Ron O’Hanley: I don’t think so. And I think that if you accept the premise that most investing is or should have a long-term horizon, then I think it becomes a lot easier to think this way. The irony of investing and this supposed focus on the short term is that if you think about most investors, whether they’re retail or institutions, they’ve got very long horizons here.
The liabilities that they’re trying to offset with these investment assets, it’s a retirement fund, it’s somebody saving for a child’s education, it’s a sovereign wealth fund saying, “We want to put aside money for the next generation.”
When you start to have time frames like that, you recognize that the lens of things that you need to be concerned about actually necessarily grows. Can you get away with abusing a labor force for a quarter or a year? Probably you can. You can’t get away with that, and you’re not going to be able to survive, if in fact you have the reputation of an abusive employer or an employer that’s not paying people properly.
Is that stakeholder capitalism, that now we’re starting to think about employees? Maybe. I just think about it as, you’re opening the lens to a broader set of concerns.
Similarly, if you’re ignoring the community in which you operate, you’re just not spending any time thinking about what your corporate citizenship obligations are, simply because you’re saying, “I’m here to exploit this place and get out”—again, if you’ve got a quarter or a couple years’ horizon, maybe. But over the long term, to me, stakeholder capitalism is nothing more than a recognition that over the long term the success of a company has more to do than just how many products are they going to sell over the next couple of years.
And if you start to think about it like that, you start to think about long-term growth in a very different way. That it needs to be just more accommodating of all these different stakeholders that are involved with what you do as a company.
Jonathan Woetzel: Makes a lot of sense. And I love the unlock is a perspective on duration.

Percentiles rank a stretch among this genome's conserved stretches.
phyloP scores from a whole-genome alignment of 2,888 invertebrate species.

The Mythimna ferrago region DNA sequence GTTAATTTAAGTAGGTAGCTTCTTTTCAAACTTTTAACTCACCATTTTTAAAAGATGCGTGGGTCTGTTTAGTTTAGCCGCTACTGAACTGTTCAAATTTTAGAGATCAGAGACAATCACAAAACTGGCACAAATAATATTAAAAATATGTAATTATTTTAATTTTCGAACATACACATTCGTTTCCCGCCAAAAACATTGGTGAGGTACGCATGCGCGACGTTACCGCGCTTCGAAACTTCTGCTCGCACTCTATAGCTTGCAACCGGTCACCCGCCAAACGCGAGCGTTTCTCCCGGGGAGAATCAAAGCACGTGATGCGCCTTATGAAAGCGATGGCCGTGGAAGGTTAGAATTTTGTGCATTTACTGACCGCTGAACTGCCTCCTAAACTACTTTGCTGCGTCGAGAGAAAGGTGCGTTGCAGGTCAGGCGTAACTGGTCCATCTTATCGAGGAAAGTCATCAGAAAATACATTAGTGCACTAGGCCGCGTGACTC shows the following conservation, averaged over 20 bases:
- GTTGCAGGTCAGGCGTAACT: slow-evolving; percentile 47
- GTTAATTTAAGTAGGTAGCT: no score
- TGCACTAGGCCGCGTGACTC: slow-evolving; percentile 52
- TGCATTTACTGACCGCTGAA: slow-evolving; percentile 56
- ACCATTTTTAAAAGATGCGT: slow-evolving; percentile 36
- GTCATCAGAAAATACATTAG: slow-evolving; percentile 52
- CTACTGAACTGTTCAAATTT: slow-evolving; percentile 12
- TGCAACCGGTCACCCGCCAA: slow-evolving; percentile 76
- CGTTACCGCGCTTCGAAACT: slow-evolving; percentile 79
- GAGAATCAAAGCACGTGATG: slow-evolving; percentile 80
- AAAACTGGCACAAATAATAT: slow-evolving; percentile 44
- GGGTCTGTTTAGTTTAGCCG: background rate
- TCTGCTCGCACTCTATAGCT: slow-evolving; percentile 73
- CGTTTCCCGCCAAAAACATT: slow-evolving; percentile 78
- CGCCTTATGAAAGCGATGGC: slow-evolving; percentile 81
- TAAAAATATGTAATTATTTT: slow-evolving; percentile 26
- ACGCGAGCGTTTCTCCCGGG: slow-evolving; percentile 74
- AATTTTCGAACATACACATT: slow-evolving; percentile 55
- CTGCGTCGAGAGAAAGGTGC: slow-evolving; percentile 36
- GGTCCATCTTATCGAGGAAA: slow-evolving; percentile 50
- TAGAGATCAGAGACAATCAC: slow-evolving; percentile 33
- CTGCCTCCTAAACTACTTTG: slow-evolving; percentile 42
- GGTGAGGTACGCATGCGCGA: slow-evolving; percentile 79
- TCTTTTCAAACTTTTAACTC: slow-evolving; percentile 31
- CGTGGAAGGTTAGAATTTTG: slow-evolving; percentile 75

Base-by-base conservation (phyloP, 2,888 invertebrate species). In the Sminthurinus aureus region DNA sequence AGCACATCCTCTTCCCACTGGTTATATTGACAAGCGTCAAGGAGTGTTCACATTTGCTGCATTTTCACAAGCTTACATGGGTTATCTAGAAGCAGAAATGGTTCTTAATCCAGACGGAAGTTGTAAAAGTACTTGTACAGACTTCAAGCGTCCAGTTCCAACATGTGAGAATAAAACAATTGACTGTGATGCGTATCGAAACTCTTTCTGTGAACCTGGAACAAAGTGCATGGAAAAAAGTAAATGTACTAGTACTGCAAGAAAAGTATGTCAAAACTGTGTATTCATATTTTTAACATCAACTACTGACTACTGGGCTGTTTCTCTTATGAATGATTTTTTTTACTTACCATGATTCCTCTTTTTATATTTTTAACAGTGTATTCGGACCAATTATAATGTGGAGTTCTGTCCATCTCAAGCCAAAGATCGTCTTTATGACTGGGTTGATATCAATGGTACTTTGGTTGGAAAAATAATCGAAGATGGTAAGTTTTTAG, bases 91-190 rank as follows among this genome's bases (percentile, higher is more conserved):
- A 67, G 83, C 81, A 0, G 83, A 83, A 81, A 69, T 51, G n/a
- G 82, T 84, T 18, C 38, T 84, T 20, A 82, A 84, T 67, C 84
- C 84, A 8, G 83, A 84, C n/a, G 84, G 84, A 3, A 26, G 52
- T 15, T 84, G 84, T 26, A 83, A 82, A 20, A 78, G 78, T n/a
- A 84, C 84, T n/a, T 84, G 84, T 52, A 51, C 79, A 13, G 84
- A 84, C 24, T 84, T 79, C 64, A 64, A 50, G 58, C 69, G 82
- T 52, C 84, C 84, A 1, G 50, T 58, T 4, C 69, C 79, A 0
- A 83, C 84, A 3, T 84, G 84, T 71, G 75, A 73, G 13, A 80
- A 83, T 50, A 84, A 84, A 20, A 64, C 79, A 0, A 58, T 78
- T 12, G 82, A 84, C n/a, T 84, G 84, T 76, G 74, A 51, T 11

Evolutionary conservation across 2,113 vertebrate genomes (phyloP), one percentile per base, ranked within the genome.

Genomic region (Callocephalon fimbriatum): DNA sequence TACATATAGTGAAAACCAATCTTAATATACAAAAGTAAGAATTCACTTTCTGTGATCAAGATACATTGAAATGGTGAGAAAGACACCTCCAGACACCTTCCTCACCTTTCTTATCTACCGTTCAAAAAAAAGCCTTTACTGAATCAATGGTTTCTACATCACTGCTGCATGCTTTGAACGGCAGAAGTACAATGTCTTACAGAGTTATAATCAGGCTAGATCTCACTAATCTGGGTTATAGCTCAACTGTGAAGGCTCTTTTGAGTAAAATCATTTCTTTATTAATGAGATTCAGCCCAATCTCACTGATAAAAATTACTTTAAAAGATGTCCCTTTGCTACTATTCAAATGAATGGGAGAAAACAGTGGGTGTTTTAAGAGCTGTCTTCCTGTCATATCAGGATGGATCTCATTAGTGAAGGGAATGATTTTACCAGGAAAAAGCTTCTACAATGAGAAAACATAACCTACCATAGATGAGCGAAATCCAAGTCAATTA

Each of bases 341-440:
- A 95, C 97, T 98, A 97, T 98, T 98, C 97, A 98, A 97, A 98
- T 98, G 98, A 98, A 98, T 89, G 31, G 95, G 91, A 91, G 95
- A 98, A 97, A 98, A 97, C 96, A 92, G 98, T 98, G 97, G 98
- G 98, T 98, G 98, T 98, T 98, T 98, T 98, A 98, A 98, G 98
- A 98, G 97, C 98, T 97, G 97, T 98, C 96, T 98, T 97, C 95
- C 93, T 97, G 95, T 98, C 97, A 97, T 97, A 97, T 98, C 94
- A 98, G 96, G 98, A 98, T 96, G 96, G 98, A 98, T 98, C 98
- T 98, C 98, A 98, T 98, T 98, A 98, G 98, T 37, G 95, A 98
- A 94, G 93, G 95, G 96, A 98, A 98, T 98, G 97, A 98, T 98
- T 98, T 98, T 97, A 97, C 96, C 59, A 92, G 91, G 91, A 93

Ron O’Hanley: Maybe just a little bit more on ESG. I do think this is changing the way investors invest and therefore the way capital is being allocated.
Some evidence of this already. We did a little bit of work in the run-up to COP. We took a look at institutional portfolios. We took a snapshot of the portfolios in 2019 and a snapshot of essentially the same portfolios, meaning that they were for the same clients, et cetera. And what you found was the carbon content, if you will, had dropped by almost 30 percent in the portfolio. Recognizing, by the way, all the things I said earlier, that this is hard to measure, but if it was wrong, it was wrong in both cases.
Let’s just say that directionally it was correct. Lower-carbon kinds of assets have become more valuable than higher-carbon assets. Makes sense.
But the other half actually was, in fact, not related to that. It was that the same companies had taken steps and had lowered the carbon intensity of what they’re doing. To me, that is suggesting that what we’re seeing now is the beginning of what should be a fairly significant reallocation of capital.
Jonathan Woetzel: Makes a lot of sense. And if I can, then, one last question. These are all market phenomena we’re talking about. What about the policy unlocks? What do you see coming down the line here? And what’s needed to come down the line in terms of creating that sustainable, inclusive growth cycle?
Ron O’Hanley: I’ll start with carbon. In some circles, this is not a popular statement, but I think the biggest unlock we need there is, we need a global price on carbon.
Because ultimately, we have to recognize what carbon is. It’s a massive externality that’s been pushed out on this. If Milton Friedman were alive, he’d be a climate warrior here. I think he’d be saying that we need to internalize these externalities. So that is an unlock that we’re moving towards, but we’re not completely moving towards it.
This is a global problem. And carbon doesn’t know borders. So until we have a uniform way of looking at that, whatever we do is going to be inefficient, including the allocation of capital.
An area where we have seen an unlock that I think that the Biden administration should be proud of is the Department of Labor. They oversee the retirement funds of US investors. And they have changed their fiduciary role such that climate kinds of portfolios and ESG portfolios can actually be a factor in the choosing of an investment. This is really important, because it enables a big, big block of money. All of the retirement investments now in the US are eligible to be invested in an ESG-friendly kind of way, which I think was a great unlock.
So more to do. Policy makers, again, going back to climate, post-COP, they now have to catch up. They were out in front. And business was being dragged along. I think business now has moved ahead. Lots of people have moved ahead. And now the policy makers need to catch up. And they will. They will. I’m confident in that.
Jonathan Woetzel: Pricing in that externality. Well, thank you, Ron. This is an honor, one Bostonian to another. It was great to see you. And I think this is a really robust conversation that’s going to put a new frame on what is the actual integration of sustainable and inclusive growth in a long-term perspective–both from an investor’s point of view and, ultimately, from management. So I really want to thank you today for spending your time with us.
Ron O’Hanley: Thanks, Jonathan, I enjoyed it.